Wednesday, February 13, 2008


For you nerds out there (I guess - is a sociologist considered a nerd?) I'd just like to take a moment to reflect on my chosen major - Sociology. I have been taking classes for about two semesters now, and hopefully am gaining somewhat of an idea of what it's all about.

What is it, essentially? The study of the human collective. It's psychology, plural. Heavily tied into anthropology (that's very similar, with an empirical twist). Since I'm starting this major late into my college career, I'm actually going backwards and taking the introductory class this semester. We're learning the basics: how to do research, research ethics, culture, class, economics, Marx and Weber - all that good stuff.

Now, in my more particular socio classes, we seem to be focusing on these general topics:

1. Class Struggle
2. Gender
3. Globalization
4. Statistics
5. Suffrage
6. Race!
7. Gender!!
8. Class!!

Yes. Something definitely repeats in that list. We are heavily interested in, it seems, class and gender struggles throughout the world. How do the oppressed battle the oppressors? How does matriarchy struggle for a presence in patriarchy? How does race bias affect societies? It seems like, in other words, we're going over the major developments of the last century: gender, class, and race. These are really important issues because they are still issues. In many of my classes, the professors urge us to try to understand the delicate and complicated problems we face, even in the industrialized world. All in all, I'd give the focus a hearty B+.

The only thing I would really like to see more of, and so far am not, are other issues that may be harder to distinguish if we're looking on the surface. It takes a little digging, and a little remembering - but whatever happened to wonder? Or C. Wright Mill's "Sociological Imagination?" I don't want to sound idealistic, but can't we enchant our research with this wonderful tool? We have a great set of lenses to utilize: empirical research, statistics, data, sociological terminology. But what of wonder, adventure, thinking outside of the box? From dabbling into sociological books and talking with my professors, it seems they too are quick to admit you will not find such a spirit hidden readily in scholarly jargon. 

In fact, one of my professors even admitted that many books often tend to be a show of intellectualism over any honest, heartfelt questions. So I ask this one: Why can't we wonder? The answer of course, is redundant. Of course we can! There are a few gems in sociological research (Sidewalks) which attempt to narrate the research and make it accessible for everyone to learn from. It's in this spirit that I guess I am writing, too.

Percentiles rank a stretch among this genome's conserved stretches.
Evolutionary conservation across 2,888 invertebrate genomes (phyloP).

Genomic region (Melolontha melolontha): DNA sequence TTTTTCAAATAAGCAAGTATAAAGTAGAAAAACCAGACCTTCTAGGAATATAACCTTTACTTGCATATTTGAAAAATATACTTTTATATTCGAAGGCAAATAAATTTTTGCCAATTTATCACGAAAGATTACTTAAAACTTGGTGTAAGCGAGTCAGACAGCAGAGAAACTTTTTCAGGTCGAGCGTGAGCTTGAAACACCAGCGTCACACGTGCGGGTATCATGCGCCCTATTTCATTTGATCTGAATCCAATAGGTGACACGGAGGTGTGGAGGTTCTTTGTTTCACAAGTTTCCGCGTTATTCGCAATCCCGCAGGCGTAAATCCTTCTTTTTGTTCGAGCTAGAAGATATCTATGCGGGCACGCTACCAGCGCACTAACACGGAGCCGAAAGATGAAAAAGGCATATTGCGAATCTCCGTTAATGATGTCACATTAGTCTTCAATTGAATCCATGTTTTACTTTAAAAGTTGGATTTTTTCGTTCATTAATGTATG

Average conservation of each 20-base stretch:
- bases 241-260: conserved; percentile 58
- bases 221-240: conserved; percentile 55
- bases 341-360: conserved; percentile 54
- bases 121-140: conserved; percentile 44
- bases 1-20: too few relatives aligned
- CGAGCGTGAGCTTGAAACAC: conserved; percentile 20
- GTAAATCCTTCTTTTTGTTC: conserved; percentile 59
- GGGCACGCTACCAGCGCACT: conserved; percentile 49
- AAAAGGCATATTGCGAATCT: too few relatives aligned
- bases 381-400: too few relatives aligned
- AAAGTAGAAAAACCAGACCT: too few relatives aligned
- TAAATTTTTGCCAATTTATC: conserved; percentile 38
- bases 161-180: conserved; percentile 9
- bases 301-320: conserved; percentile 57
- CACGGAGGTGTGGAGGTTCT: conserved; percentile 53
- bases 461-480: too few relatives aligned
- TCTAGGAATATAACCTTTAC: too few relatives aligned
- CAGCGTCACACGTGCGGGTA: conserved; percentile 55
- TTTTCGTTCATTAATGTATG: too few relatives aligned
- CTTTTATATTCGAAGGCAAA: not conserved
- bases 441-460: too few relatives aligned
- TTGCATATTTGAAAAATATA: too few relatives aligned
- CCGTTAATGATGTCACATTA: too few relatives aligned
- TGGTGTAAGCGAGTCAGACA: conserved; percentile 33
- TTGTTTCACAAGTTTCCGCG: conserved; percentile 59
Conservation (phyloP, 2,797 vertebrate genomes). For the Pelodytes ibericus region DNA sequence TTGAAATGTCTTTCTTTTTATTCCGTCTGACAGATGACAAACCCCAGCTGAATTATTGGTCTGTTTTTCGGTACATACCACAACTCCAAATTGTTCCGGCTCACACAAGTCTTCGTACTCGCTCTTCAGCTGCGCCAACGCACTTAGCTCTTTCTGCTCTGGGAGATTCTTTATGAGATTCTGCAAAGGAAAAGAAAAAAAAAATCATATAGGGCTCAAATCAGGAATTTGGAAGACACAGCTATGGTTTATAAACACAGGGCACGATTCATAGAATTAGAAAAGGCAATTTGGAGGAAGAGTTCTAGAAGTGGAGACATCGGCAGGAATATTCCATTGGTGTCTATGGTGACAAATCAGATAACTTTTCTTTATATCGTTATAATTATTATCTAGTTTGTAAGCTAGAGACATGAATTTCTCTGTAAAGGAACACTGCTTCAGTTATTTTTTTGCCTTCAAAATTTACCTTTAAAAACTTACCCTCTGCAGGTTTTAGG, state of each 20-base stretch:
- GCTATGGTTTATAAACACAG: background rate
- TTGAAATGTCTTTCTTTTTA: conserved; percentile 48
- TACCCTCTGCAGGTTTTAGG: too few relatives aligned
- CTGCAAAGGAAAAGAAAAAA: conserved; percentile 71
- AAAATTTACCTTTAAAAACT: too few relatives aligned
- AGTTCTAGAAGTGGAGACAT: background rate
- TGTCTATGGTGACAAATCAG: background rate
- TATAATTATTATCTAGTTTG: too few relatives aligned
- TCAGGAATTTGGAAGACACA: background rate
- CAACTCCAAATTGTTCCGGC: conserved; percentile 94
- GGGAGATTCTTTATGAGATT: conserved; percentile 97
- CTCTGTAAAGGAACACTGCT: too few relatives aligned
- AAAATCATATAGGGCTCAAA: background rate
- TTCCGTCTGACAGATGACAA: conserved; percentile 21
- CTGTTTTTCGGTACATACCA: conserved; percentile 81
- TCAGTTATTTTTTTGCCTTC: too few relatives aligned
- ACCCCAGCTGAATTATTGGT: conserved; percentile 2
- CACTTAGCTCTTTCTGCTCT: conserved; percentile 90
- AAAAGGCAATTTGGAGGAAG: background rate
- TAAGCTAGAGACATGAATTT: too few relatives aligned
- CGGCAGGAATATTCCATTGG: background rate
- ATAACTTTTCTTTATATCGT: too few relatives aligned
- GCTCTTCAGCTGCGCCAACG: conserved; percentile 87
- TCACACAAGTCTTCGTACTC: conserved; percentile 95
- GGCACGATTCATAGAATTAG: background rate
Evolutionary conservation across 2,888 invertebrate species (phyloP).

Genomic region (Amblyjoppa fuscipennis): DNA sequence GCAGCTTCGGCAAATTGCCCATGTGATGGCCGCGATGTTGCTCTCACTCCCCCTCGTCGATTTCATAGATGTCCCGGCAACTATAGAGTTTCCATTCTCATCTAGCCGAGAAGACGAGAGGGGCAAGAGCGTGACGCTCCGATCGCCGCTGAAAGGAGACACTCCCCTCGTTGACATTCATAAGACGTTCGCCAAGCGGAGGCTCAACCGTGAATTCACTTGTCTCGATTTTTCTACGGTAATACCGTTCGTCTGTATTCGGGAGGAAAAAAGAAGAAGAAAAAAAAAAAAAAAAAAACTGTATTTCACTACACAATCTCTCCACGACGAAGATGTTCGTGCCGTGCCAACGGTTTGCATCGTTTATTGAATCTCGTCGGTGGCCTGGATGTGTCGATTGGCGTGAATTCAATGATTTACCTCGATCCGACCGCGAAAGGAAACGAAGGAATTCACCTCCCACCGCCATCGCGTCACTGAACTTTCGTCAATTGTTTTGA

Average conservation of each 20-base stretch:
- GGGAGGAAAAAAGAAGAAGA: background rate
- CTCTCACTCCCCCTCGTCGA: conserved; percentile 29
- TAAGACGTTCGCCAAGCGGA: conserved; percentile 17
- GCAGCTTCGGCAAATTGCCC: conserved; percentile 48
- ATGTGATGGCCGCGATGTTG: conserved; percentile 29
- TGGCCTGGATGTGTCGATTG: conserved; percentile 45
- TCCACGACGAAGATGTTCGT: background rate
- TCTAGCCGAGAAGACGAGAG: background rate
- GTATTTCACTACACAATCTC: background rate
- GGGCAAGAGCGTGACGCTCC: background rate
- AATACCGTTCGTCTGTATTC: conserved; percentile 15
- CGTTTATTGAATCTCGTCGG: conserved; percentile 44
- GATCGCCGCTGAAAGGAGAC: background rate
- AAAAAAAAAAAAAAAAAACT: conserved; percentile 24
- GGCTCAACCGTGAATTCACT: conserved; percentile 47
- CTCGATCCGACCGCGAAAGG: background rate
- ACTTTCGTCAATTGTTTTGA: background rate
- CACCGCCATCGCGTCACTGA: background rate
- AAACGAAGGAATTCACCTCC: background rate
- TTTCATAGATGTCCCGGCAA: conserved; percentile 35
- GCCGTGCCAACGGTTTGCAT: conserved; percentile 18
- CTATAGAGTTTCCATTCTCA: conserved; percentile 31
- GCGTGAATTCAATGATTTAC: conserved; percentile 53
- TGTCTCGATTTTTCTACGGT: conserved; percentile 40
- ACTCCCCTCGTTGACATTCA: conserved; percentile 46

And in that case, let me wonder a little with you. These questions, right now, I'd like to ask without imposing concepts, and thus a bias:

1. What makes us tick, really? Not just economics, biology- those are a part of it. But really, what makes us tick?
2. What fundamental assumptions to we use to create how we see our realities?
3. Or even, can our basic assumptions about the world, and our relation to it affect every aspect of our reality - from individual actions to entire civilizations?
4. What discoveries has wonder brought us?
5. Because we believe we are born into the world, and not out from it - does this make a difference? Can it describe why things are the way they are? (Not in good shape for civilization, it seems.)
6. Let's allow ourselves to just wonder, and see what arises.

These and so many questions have arisen during my classes, but alas - they are never 'satisfied' or rather, no meaningful answer is given. To add to the starting point of criteria in our classes, I'd love to see us crack open Alan Watts' book, "Man, Nature and Woman." It explores our fundamental assumptions about humanity that run deep into culture, history and pour out in the present. The belief that there is a "self" and "other" for instance, creates a duality that seems to birth every opposite in the cosmos. These points, risen by Watts and many eastern philosophers (and sociologists in their own right), could do wonders for helping us understand ourselves, singular and plural. Why not start sailing the inner-cosmos, as well as the outer? To borrow the shamanic label, it's time for sociologists to embrace the psychonaut. 


Anonymous said...

"What is it, essentially? The study of the human collective. It's psychology, plural."

Sociology isn't psychology in plural. Society isn't a "collective".

In general, if in doubt what sociology is, I found it helpful to go back to the "source" (or at least half way) and read E Durkheim and M Weber.

shaman sun said...

"is the scientific or systematic study of society, including patterns of social relations, social stratification, social interaction and culture," seems pretty broad enough to include the psychology of groups, societies. Sorry if the term "Collective" wasn't precise in this context?

From where I sit.... said...

Not sure what the heck kind of clarification that are gonna get from looking at both Durkheim and would give you social facts (and yes, a plurality ie., collective conscience, etc...) while the other would give you an interpretive and more subjectivisit take.

I think the questions originally posed are really relevant and I would recommend looking at the debates that emerged from the whole Public Sociology debate which has sorta f*ing rocked the discipline.....
check out:


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